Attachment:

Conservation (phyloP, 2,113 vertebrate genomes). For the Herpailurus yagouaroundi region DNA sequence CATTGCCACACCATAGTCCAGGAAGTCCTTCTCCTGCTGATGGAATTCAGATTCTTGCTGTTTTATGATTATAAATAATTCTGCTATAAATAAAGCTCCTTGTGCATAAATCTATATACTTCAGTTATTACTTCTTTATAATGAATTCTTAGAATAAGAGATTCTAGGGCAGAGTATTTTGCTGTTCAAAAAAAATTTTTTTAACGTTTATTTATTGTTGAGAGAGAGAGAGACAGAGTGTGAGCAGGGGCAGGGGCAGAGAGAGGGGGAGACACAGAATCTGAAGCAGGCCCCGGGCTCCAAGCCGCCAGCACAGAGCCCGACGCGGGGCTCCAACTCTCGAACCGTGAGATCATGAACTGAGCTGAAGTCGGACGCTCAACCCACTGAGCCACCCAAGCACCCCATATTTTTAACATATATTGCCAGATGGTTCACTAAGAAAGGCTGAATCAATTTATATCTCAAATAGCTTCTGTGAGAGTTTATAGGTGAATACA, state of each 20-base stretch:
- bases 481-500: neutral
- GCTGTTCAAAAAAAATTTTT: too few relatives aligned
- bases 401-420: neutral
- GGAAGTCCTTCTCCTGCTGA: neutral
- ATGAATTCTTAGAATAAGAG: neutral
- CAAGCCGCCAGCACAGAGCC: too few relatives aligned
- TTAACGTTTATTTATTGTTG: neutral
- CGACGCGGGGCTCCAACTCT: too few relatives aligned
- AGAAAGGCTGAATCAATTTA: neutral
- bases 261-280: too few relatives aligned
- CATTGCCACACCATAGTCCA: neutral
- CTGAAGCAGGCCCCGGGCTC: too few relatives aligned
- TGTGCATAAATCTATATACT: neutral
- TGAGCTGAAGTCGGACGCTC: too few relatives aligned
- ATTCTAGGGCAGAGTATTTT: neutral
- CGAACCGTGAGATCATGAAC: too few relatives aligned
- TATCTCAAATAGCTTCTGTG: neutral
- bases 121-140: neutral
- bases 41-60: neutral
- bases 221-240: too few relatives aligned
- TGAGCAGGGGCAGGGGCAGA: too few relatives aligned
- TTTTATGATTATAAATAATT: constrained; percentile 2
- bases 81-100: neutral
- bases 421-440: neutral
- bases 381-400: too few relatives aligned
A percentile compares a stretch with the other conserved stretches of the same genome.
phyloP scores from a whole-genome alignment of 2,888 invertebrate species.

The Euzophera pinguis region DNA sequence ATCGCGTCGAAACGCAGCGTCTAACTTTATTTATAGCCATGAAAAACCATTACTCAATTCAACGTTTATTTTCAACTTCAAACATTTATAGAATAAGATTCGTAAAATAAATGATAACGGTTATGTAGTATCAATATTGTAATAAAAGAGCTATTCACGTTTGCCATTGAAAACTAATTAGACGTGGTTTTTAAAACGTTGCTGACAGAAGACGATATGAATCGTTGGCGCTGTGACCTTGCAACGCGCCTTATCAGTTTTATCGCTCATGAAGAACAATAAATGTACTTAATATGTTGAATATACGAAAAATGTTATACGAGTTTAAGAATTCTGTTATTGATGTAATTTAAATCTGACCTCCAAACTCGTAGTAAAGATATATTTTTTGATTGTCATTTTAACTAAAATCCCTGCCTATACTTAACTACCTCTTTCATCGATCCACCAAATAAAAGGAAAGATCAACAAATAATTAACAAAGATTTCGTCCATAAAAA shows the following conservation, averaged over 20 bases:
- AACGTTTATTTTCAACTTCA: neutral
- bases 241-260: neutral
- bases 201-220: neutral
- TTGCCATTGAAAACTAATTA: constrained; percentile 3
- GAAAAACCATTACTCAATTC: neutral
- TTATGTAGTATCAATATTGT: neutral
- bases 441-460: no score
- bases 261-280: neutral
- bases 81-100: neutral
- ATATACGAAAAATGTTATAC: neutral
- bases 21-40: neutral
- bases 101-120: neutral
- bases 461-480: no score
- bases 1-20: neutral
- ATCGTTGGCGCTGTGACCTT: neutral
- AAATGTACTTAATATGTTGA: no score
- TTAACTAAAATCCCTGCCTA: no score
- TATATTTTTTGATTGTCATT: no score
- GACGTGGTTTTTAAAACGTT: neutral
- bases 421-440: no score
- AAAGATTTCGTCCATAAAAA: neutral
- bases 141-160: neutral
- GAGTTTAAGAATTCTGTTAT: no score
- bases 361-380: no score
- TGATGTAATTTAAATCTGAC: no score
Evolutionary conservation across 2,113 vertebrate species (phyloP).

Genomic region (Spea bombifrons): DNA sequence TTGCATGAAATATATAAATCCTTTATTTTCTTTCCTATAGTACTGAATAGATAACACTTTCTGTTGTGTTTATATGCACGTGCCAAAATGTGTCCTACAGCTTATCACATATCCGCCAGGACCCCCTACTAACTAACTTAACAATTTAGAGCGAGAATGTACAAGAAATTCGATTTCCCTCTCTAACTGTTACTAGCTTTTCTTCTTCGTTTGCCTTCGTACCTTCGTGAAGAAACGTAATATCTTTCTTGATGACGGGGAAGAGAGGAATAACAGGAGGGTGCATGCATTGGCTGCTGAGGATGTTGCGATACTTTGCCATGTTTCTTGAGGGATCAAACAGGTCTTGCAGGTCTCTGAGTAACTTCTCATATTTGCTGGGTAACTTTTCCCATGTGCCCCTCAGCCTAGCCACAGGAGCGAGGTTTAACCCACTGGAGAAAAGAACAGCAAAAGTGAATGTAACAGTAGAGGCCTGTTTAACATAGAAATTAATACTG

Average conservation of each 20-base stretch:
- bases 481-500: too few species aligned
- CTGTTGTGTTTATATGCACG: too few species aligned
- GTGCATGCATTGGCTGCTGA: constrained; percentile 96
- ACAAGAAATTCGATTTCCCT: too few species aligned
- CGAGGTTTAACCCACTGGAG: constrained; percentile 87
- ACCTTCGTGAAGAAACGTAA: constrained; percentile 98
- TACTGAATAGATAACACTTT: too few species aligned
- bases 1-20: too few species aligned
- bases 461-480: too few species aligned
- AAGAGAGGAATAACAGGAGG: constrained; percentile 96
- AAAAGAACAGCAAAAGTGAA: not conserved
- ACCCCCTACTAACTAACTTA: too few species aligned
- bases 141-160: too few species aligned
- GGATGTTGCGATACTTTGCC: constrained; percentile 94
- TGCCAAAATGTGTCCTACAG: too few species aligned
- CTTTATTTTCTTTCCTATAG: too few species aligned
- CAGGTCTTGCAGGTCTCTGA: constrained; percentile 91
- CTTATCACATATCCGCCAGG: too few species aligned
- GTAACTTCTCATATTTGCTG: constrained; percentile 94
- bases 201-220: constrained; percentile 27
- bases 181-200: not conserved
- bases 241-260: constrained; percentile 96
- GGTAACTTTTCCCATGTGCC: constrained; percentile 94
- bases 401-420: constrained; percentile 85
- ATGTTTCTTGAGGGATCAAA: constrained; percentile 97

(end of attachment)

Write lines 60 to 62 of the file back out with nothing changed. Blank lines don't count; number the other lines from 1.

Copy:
- GTGCATGCATTGGCTGCTGA: constrained; percentile 96
- ACAAGAAATTCGATTTCCCT: too few species aligned
- CGAGGTTTAACCCACTGGAG: constrained; percentile 87